Next, the depiction of sex also has the element of utility. This is what distinguishes porno from "romantic" films like Charade in which the sex is suggested, in scenes of the lead couple necking, or sublimated, as in the game in the nightclub which requires them to pass an orange tucked under their chins without using their hands. Like a recipe, porno is fully oriented toward getting a specific result; if you don't get the result the porno has failed. Much more so than the appeal of vicariousness, the element of utility depends on a taste for the "types" engaged in the action. Charade works as romance for me even though I'm not heterosexual; it wouldn't work for me as porno even--especially!--if Audrey Hepburn and Cary Grant took their clothes off and went at it.

Finally, there's the element of information: what are people doing, and how, and why. This covers nonfiction works such as Alfred Kinsey's Sexual Behavior in the Human Male and how-to books like The Joy of Sex. It also covers the naturalistic handling of sex in fictional works such as Bernardo Bertolucci's Last Tango in Paris (1972) in which Marlon Brando's three-day erotic escapade with Maria Schneider is the necessary means of developing the characters. (In fictional works, vicariousness and utility are judged subjectively--the effect depends on our finding the couple involved romantic or erotic. Information, on the other hand, is judged objectively--is this couple likely to do the things they're shown doing for the reasons given or suggested.)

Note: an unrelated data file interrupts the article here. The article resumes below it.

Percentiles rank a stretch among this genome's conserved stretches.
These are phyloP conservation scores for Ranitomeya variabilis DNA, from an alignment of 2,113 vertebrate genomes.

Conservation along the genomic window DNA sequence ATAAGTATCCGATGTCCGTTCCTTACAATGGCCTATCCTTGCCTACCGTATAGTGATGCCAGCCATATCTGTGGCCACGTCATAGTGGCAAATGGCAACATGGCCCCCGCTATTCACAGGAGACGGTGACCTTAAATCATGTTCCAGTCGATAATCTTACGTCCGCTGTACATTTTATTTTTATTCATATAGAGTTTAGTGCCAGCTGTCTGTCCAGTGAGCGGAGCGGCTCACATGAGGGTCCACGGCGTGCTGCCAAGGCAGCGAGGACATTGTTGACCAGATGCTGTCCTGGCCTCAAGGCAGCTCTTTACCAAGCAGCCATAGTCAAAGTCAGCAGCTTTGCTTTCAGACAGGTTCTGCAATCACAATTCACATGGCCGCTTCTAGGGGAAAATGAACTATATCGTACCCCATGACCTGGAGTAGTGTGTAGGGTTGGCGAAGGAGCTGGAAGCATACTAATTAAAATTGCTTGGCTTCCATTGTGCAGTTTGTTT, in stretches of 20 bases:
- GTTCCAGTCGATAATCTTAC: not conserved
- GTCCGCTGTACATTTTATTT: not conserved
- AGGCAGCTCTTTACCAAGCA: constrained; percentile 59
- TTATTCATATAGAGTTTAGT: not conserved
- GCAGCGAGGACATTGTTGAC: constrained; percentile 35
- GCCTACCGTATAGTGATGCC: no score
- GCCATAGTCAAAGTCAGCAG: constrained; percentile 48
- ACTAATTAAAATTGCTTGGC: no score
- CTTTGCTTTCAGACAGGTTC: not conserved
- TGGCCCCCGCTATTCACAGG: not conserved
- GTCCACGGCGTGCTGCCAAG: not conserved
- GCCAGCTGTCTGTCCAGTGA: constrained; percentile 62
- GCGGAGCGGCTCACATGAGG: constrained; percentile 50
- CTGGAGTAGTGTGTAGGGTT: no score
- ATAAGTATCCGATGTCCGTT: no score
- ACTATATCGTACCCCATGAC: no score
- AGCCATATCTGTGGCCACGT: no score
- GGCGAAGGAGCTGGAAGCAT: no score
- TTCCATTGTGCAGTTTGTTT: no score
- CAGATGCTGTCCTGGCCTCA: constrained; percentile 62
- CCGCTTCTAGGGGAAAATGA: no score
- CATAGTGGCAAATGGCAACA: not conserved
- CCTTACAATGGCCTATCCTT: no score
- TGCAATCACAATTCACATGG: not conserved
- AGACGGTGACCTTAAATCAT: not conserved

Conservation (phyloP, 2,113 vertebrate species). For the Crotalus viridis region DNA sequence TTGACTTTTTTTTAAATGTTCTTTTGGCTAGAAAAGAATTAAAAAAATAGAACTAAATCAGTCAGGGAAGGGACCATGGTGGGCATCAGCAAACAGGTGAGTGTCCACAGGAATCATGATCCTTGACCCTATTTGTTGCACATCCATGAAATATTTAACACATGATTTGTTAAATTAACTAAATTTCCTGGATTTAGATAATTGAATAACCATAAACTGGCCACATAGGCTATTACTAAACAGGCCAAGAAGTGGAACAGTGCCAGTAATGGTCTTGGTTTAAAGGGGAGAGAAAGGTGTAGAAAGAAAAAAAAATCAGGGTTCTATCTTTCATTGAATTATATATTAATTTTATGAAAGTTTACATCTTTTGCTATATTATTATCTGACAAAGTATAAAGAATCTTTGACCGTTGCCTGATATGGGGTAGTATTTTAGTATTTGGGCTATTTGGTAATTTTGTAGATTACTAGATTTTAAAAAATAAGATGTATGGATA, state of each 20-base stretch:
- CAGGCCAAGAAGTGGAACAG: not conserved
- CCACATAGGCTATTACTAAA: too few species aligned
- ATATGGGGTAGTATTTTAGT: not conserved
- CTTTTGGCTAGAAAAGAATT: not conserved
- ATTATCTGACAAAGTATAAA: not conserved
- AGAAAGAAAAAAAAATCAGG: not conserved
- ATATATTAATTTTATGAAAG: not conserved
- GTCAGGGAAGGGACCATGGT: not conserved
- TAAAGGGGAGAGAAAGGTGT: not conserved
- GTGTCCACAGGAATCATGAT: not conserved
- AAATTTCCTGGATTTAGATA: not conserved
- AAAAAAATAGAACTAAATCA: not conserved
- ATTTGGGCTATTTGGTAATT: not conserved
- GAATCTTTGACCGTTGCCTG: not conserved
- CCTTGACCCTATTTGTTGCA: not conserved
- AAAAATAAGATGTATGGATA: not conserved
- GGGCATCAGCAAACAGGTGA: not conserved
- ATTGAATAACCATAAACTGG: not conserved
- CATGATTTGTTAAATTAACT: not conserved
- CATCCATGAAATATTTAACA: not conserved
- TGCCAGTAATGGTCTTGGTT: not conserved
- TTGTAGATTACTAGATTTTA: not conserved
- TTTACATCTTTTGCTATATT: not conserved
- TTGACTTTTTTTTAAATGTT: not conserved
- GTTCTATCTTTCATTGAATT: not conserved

There's a certain amount of overlap in these categories: e.g., vicarious projection may be a prerequisite for getting the utility out of porno. For this reason it requires an enormous amount of discipline to make sure that explicit sex intended to be naturalistic is generating information. In Last Tango Bertolucci and his actors don't put the sex up there for us to project ourselves into, as is the case with a "great lovers" type movie, or to get us off, as in porno. We're always conscious that the sex acts express Brando's character's impotence and rage after his unfaithful wife's suicide. It would thus be an eccentric reaction to wish you could take the place of Brando or Schneider in Last Tango; after three days Schneider's Jeanne is herself done with Brando's Paul. By contrast, Charade can't be said to have worked its charm on you if you don't make this projection to some extent.